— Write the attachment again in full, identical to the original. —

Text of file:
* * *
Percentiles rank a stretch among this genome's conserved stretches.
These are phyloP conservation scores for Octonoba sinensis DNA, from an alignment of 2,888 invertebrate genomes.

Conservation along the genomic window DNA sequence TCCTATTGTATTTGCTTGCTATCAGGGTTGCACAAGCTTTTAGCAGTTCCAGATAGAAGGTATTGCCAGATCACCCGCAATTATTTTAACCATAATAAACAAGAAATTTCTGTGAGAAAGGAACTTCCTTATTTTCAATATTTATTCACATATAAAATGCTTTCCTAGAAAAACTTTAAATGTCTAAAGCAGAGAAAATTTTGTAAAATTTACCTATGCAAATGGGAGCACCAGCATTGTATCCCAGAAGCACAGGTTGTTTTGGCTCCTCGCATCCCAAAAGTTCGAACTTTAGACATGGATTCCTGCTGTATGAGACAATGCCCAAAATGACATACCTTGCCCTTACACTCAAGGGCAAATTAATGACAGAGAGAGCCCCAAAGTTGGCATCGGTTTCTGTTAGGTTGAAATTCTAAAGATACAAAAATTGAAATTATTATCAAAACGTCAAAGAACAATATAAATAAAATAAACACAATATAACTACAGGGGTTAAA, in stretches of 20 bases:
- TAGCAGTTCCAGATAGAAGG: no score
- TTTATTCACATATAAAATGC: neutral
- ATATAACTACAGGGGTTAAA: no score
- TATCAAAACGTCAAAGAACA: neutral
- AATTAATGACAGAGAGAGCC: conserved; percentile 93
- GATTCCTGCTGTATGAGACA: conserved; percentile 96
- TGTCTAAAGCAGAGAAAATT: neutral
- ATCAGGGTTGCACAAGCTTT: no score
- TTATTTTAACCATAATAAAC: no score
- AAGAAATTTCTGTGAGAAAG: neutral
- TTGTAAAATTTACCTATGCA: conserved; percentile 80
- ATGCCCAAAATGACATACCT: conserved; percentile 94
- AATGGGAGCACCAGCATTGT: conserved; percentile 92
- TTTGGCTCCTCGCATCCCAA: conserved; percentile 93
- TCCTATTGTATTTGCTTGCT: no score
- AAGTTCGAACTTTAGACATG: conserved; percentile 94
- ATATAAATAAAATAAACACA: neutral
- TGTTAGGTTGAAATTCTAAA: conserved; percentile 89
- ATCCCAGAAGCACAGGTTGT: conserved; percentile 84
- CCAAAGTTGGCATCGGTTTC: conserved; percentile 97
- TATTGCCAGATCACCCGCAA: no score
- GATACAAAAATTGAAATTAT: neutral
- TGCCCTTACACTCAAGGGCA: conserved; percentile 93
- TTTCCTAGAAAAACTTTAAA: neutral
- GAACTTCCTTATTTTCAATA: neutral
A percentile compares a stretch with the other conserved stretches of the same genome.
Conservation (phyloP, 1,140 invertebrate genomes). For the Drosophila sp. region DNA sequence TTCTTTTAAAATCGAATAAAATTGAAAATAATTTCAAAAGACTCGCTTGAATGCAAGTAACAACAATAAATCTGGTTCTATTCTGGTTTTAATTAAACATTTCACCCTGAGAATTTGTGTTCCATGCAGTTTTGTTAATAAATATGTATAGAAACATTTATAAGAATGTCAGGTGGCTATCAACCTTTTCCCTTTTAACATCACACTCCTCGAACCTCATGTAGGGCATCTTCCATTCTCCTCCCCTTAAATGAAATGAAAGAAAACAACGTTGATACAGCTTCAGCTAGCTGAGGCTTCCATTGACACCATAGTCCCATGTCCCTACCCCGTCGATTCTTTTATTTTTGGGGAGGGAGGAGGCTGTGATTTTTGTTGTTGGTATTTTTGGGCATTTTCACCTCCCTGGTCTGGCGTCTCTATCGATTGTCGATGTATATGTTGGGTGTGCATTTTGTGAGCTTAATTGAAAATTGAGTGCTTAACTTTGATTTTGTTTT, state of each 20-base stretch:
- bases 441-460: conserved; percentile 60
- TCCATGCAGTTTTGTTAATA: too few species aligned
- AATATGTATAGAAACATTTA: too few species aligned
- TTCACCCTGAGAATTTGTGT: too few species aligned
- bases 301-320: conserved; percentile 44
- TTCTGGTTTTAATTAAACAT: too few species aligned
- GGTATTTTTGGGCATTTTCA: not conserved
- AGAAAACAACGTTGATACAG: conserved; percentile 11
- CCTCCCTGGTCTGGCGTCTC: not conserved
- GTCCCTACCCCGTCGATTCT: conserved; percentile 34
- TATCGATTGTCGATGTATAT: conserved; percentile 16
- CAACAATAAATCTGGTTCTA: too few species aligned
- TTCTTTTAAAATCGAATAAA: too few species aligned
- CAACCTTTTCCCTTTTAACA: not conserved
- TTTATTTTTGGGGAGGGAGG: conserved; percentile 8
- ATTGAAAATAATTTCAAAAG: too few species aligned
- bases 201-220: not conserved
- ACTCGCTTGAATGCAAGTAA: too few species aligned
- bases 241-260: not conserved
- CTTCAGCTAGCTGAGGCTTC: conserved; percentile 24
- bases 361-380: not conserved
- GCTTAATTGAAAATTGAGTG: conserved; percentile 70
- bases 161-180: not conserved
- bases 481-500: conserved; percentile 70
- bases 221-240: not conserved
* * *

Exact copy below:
Percentiles rank a stretch among this genome's conserved stretches.
These are phyloP conservation scores for Octonoba sinensis DNA, from an alignment of 2,888 invertebrate genomes.

Conservation along the genomic window DNA sequence TCCTATTGTATTTGCTTGCTATCAGGGTTGCACAAGCTTTTAGCAGTTCCAGATAGAAGGTATTGCCAGATCACCCGCAATTATTTTAACCATAATAAACAAGAAATTTCTGTGAGAAAGGAACTTCCTTATTTTCAATATTTATTCACATATAAAATGCTTTCCTAGAAAAACTTTAAATGTCTAAAGCAGAGAAAATTTTGTAAAATTTACCTATGCAAATGGGAGCACCAGCATTGTATCCCAGAAGCACAGGTTGTTTTGGCTCCTCGCATCCCAAAAGTTCGAACTTTAGACATGGATTCCTGCTGTATGAGACAATGCCCAAAATGACATACCTTGCCCTTACACTCAAGGGCAAATTAATGACAGAGAGAGCCCCAAAGTTGGCATCGGTTTCTGTTAGGTTGAAATTCTAAAGATACAAAAATTGAAATTATTATCAAAACGTCAAAGAACAATATAAATAAAATAAACACAATATAACTACAGGGGTTAAA, in stretches of 20 bases:
- TAGCAGTTCCAGATAGAAGG: no score
- TTTATTCACATATAAAATGC: neutral
- ATATAACTACAGGGGTTAAA: no score
- TATCAAAACGTCAAAGAACA: neutral
- AATTAATGACAGAGAGAGCC: conserved; percentile 93
- GATTCCTGCTGTATGAGACA: conserved; percentile 96
- TGTCTAAAGCAGAGAAAATT: neutral
- ATCAGGGTTGCACAAGCTTT: no score
- TTATTTTAACCATAATAAAC: no score
- AAGAAATTTCTGTGAGAAAG: neutral
- TTGTAAAATTTACCTATGCA: conserved; percentile 80
- ATGCCCAAAATGACATACCT: conserved; percentile 94
- AATGGGAGCACCAGCATTGT: conserved; percentile 92
- TTTGGCTCCTCGCATCCCAA: conserved; percentile 93
- TCCTATTGTATTTGCTTGCT: no score
- AAGTTCGAACTTTAGACATG: conserved; percentile 94
- ATATAAATAAAATAAACACA: neutral
- TGTTAGGTTGAAATTCTAAA: conserved; percentile 89
- ATCCCAGAAGCACAGGTTGT: conserved; percentile 84
- CCAAAGTTGGCATCGGTTTC: conserved; percentile 97
- TATTGCCAGATCACCCGCAA: no score
- GATACAAAAATTGAAATTAT: neutral
- TGCCCTTACACTCAAGGGCA: conserved; percentile 93
- TTTCCTAGAAAAACTTTAAA: neutral
- GAACTTCCTTATTTTCAATA: neutral
A percentile compares a stretch with the other conserved stretches of the same genome.
Conservation (phyloP, 1,140 invertebrate genomes). For the Drosophila sp. region DNA sequence TTCTTTTAAAATCGAATAAAATTGAAAATAATTTCAAAAGACTCGCTTGAATGCAAGTAACAACAATAAATCTGGTTCTATTCTGGTTTTAATTAAACATTTCACCCTGAGAATTTGTGTTCCATGCAGTTTTGTTAATAAATATGTATAGAAACATTTATAAGAATGTCAGGTGGCTATCAACCTTTTCCCTTTTAACATCACACTCCTCGAACCTCATGTAGGGCATCTTCCATTCTCCTCCCCTTAAATGAAATGAAAGAAAACAACGTTGATACAGCTTCAGCTAGCTGAGGCTTCCATTGACACCATAGTCCCATGTCCCTACCCCGTCGATTCTTTTATTTTTGGGGAGGGAGGAGGCTGTGATTTTTGTTGTTGGTATTTTTGGGCATTTTCACCTCCCTGGTCTGGCGTCTCTATCGATTGTCGATGTATATGTTGGGTGTGCATTTTGTGAGCTTAATTGAAAATTGAGTGCTTAACTTTGATTTTGTTTT, state of each 20-base stretch:
- bases 441-460: conserved; percentile 60
- TCCATGCAGTTTTGTTAATA: too few species aligned
- AATATGTATAGAAACATTTA: too few species aligned
- TTCACCCTGAGAATTTGTGT: too few species aligned
- bases 301-320: conserved; percentile 44
- TTCTGGTTTTAATTAAACAT: too few species aligned
- GGTATTTTTGGGCATTTTCA: not conserved
- AGAAAACAACGTTGATACAG: conserved; percentile 11
- CCTCCCTGGTCTGGCGTCTC: not conserved
- GTCCCTACCCCGTCGATTCT: conserved; percentile 34
- TATCGATTGTCGATGTATAT: conserved; percentile 16
- CAACAATAAATCTGGTTCTA: too few species aligned
- TTCTTTTAAAATCGAATAAA: too few species aligned
- CAACCTTTTCCCTTTTAACA: not conserved
- TTTATTTTTGGGGAGGGAGG: conserved; percentile 8
- ATTGAAAATAATTTCAAAAG: too few species aligned
- bases 201-220: not conserved
- ACTCGCTTGAATGCAAGTAA: too few species aligned
- bases 241-260: not conserved
- CTTCAGCTAGCTGAGGCTTC: conserved; percentile 24
- bases 361-380: not conserved
- GCTTAATTGAAAATTGAGTG: conserved; percentile 70
- bases 161-180: not conserved
- bases 481-500: conserved; percentile 70
- bases 221-240: not conserved